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Old 03-15-2018, 03:52 PM   #7
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Quote:
Originally Posted by GotGarlic View Post
It's one word - kombucha. Like roadfix said, it's just another food fad. In the last 30 years, people in the United States have obsessed about nutrition and micronutrients and the food industry takes advantage of that. First, it's fat, then it's gluten, then coconut oil is all the rage, blah blah on and on, something new every year and everyone's a biochemist with a degree from Google University. Eat a balanced diet and your gut flora will be fine, you will get enough vitamins and minerals and protein and fat, and unless you have a medical condition that prevents it, your liver, blood, kidneys and digestive system will detox your body all on their own.

There is very little scientific evidence that it has particular beneficial effects in people, and it can be dangerous if consumed in large amounts (more than 1/2 cup per day) or if it isn't properly prepared at home. It can easily become contaminated with harmful bacteria.

+1

If you are fixing to culture something, I would stick to yogurt that has at least 3 strains of friendly bacteria.
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Old 03-15-2018, 04:08 PM   #8
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Quote:
Originally Posted by GotGarlic View Post
It's one word - kombucha. Like roadfix said, it's just another food fad. In the last 30 years, people in the United States have obsessed about nutrition and micronutrients and the food industry takes advantage of that. First, it's fat, then it's gluten, then coconut oil is all the rage, blah blah on and on, something new every year and everyone's a biochemist with a degree from Google University. Eat a balanced diet and your gut flora will be fine, you will get enough vitamins and minerals and protein and fat, and unless you have a medical condition that prevents it, your liver, blood, kidneys and digestive system will detox your body all on their own.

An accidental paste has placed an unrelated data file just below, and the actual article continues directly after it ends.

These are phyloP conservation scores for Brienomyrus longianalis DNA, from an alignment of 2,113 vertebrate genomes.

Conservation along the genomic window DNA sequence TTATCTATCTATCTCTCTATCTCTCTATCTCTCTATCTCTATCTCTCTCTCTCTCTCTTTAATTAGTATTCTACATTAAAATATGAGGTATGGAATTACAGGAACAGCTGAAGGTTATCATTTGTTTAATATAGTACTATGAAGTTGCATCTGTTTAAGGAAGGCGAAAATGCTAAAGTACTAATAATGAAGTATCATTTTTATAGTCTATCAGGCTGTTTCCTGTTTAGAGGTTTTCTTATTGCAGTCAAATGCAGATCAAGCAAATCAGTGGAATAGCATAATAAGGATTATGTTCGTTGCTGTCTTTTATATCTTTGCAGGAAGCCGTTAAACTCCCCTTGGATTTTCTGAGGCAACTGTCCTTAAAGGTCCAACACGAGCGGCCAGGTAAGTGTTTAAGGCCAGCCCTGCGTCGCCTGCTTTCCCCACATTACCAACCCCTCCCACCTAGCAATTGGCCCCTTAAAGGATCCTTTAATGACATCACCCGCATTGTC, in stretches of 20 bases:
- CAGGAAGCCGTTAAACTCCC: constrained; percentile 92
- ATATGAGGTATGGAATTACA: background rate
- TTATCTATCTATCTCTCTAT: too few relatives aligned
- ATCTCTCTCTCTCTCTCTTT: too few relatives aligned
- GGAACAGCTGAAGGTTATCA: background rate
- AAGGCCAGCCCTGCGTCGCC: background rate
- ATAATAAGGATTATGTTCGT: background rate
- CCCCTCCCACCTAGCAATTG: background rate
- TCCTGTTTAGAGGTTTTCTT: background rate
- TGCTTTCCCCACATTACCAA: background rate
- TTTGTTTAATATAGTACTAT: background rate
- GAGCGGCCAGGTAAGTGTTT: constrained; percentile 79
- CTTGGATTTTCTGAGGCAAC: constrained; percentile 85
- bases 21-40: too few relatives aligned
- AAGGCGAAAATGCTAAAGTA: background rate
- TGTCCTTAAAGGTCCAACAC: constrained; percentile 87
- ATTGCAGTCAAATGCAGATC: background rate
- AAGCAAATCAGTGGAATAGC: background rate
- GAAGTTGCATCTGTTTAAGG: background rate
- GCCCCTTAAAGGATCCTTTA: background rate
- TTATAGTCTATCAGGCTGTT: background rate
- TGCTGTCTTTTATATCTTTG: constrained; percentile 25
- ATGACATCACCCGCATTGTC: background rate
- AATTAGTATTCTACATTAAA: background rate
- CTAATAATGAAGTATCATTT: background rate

There is very little scientific evidence that it has particular beneficial effects in people, and it can be dangerous if consumed in large amounts (more than 1/2 cup per day) or if it isn't properly prepared at home. It can easily become contaminated with harmful bacteria.

For more: Kombucha Tea- WebMD
I pretty much thought it might be a fad. It’ll stick around for years with a cult following.
In Japanese, in which I am fluent, “kombu” is the name of a dried kelp, and “cha” is tea. So “kombu cha” is only one word if “green tea” is only one word. We Americans may have turned it into one word, just like we turned “kara-oke” into that abominable “carry-okie,” but that’s what we Americans are good at, among other things - slaughtering languages!
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Old 03-15-2018, 04:56 PM   #9
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Kombu-cha when pronounced correctly is two words. I've heard it pronounced kom-boo-chuh as one word by the uninitiated.

And yes, it's been around in NY and NJ for a long time, at least in health food stores and Asian markets.

I think it's pretty nasty. I had some last summer at the beach in a vegetarian restaurant that was doctored,up with agave syrup and fruit, and it was still nasty, and I like most fermented foods and sea veggies.
Just my two cents.
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Old 03-15-2018, 05:07 PM   #10
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I like it when it gets kind of fizzy.